In the dry, the Geko Ypres Rally is recognised as one of Europe’s toughest rallying challenges. In the wet, it becomes a race on a roulette wheel. The PROTON Motorsports team endured a mixed weekend at the table. Giandomenico Basso (Italy) showed great pace before crashing on Saturday morning, while Ypres rookie P-G Andersson (Sweden) rose to the challenge only to miss out on a top-10 finish after putting his Satria Neo S2000 off the road on the final test. He finished 19th.

As well as being one of the toughest events, the Geko Ypres Rally is also one of the most popular in Europe. With a spectacular field of 120 cars, the competition down the straights and through the ditch-lined square corners is always red-hot. And this year was no different as the event got underway at a staggering pace. A change of weather came for the second day, as the overcast conditions delivered the rain they had threatened in time for Saturday morning’s re-start.

When the rain arrives, this rally becomes one for the experts.  Local drivers know which corner to cut and how deep to cut it; slashing their way through the corners pulls a huge amount of mud out onto the road for competitors following. For those who haven’t been on these lanes before, deciding how hard to push on the Teflon-slippery surface is a mighty balancing act to perform. But Andersson managed it, bringing the PROTON home to score a valuable manufacturers’ point for the Malaysian manufacturer.

Basso ran the car in the same specification he used on the previous round in Ukraine, before taking the team’s advice and fine-tuning the PROTON to the precise requirements of the notoriously tough Belgian lanes. He was on the fringes of the top 10 after Friday night, despite cooking the soft tyres he’d elected to run on the second loop of stages. Unfortunately for the double European Rally Champion, that was as far as he would go, after he knocked the front-left wheel off the Satria at a notorious corner in the Proven-Vieteren stage first thing on Saturday morning.

Andersson’s times improved as he continued to level his learning curve on this rally. The Swede visited a couple of fields on his way through the event, but he posted more and more top-10 times as the event progressed and he was chasing an overall result and IRC points to reflect those times when he took a rear wheel off his PROTON on the final test.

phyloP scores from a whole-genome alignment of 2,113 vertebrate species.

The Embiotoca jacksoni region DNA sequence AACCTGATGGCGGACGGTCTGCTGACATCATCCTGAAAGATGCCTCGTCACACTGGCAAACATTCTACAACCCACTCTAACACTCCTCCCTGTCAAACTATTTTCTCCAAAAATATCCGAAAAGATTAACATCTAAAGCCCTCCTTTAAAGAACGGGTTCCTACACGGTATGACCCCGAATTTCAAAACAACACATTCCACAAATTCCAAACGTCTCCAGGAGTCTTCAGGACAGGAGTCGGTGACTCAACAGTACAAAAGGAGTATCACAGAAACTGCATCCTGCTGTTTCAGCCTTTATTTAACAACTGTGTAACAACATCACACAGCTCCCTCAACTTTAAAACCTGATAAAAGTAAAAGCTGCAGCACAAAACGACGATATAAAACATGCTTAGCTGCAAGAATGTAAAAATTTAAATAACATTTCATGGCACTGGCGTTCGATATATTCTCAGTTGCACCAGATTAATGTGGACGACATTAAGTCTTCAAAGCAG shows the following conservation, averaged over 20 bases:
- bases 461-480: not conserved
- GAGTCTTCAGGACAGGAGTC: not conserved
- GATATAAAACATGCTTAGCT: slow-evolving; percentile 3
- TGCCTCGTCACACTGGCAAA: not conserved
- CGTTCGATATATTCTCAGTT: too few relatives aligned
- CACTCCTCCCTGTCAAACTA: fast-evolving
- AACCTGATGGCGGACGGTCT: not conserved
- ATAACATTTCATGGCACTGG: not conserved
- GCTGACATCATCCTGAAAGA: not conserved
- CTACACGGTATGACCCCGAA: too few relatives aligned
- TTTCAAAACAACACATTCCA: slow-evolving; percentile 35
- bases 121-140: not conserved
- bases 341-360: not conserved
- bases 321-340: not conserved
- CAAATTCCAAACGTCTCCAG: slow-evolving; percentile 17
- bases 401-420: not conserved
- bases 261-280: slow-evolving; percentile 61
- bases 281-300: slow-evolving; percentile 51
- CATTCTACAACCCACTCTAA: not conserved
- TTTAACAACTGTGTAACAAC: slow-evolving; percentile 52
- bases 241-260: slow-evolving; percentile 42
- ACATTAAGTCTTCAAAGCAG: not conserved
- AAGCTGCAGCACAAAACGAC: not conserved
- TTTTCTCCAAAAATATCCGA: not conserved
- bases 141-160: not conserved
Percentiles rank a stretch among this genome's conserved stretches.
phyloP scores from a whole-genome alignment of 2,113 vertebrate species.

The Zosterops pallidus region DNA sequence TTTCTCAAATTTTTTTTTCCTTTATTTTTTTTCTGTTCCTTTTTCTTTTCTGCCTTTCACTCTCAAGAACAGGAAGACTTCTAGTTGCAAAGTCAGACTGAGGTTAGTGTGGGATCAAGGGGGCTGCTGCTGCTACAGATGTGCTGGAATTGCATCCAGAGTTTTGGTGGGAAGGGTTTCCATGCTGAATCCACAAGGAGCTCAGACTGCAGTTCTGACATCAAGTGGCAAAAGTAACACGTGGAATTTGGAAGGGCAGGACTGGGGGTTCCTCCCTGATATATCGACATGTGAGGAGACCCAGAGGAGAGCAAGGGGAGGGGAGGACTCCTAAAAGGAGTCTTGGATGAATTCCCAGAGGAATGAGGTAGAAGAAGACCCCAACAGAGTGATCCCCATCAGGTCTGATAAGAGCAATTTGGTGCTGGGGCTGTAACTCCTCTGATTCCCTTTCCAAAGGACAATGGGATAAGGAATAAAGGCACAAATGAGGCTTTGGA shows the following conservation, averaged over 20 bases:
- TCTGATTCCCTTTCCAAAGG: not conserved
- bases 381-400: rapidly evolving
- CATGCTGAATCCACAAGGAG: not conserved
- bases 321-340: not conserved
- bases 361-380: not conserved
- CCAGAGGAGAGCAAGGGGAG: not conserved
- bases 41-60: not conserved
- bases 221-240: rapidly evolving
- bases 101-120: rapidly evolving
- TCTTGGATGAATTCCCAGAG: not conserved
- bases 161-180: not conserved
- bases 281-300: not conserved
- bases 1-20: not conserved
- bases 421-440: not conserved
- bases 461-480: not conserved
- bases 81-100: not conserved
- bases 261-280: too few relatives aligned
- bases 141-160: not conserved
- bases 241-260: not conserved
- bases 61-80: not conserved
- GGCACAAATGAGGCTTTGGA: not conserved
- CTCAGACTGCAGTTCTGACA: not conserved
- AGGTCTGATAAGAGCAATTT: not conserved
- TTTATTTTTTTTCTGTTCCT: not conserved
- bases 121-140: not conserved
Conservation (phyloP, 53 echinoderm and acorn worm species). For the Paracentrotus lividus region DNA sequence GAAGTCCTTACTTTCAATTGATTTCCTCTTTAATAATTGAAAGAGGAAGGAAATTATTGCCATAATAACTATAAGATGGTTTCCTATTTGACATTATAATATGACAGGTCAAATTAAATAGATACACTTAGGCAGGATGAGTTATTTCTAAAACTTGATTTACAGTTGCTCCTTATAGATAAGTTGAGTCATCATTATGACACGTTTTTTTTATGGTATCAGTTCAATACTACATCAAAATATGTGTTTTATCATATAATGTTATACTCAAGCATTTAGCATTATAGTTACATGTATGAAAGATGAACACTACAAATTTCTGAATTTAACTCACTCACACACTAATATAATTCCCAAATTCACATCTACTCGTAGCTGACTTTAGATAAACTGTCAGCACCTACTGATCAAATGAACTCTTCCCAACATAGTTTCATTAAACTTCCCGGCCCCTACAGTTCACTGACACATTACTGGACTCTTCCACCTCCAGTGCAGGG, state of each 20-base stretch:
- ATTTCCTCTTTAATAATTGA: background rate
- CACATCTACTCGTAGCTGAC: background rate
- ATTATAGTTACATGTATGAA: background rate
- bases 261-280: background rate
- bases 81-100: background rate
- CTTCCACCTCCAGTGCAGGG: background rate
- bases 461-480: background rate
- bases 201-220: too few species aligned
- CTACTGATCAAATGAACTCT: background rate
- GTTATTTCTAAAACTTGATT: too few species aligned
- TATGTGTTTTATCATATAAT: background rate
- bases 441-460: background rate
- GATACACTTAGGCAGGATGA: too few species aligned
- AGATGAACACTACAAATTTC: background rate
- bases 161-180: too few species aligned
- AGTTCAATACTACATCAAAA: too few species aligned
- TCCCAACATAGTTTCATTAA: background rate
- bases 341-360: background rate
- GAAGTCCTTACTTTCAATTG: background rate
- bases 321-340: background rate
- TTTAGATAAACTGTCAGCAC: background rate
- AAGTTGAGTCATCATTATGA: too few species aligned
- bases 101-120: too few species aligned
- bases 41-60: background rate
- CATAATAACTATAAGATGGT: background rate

Andersson’s efforts were well received by the incredible crowds who lined the route and combined to make the centre of Ypres on Friday night one of the atmospheric highlights in the European season. Once again, PROTON made plenty of new friends and a manufacturers’ point for PROTON ensured a return for those who rolled the ball and came up with ‘yellow eight.’

P-G Andersson said:
“I was learning something new all of the time on this rally. I’d never been to Ypres before, so I really didn’t have much of an idea of what was coming – and it was a very specialised rally. The more experience I got the more comfortable I felt with the car and better everything was working, although I did go off the road on a couple of occasions while I was pushing quite hard early on. The car was working well and I think we would have finished inside the top 10, if I hadn’t clipped something with the rear of the car on the final stage.”

Giandomenico Basso said:
“Everything was looking quite good until there was a small wall in the grass and I didn’t see it. I cut the corner, hit the wall and took the front wheel off the car, it wasn’t possible to continue. It’s very disappointing because we really had the potential to make the good result here and I was really hoping that would happen for all of the team, but it’s not possible and it’s really a shame.”

Chris Mellors (team principal) said:
“The drivers have said it all for me here. This has been a disappointing event. Once again, we’ve shown good pace, but because of some mistakes we haven’t been able reap the rewards of the improvements we’ve made to the car. The whole team knows how important it is for us to start registering scores in the Intercontinental Rally Challenge and I feel this was something of a missed opportunity to get a decent haul of points. Granted, it is a difficult rally to come to for the first time – it’s not just another asphalt rally – and that job is made even tougher when we get some changeable conditions, but a couple of top 10 finishes would have been very nice this weekend. We came here on a high after finishing first and third in New Caledonia and we’re back to the Asia-Pacific Rally Championship for New Zealand [International Rally of Whangarei, July 15-17] in a couple of weeks; the whole team’s looking forward to that event and I think we’re certainly chasing a third win of the APRC year down under.”

Event data
Round: 5/12, Intercontinental Rally Challenge
Based: Ypres, Belgium
Stages: 18
Surface: asphalt
Liaison distance: 361.98km
Competitive distance: 287.89km
Total distance: 649.87km
Conditions: 20 degrees, dry-wet-dry
Day one leader: Freddy Loix (BEL)
Winner: Freddy Loix (BEL)
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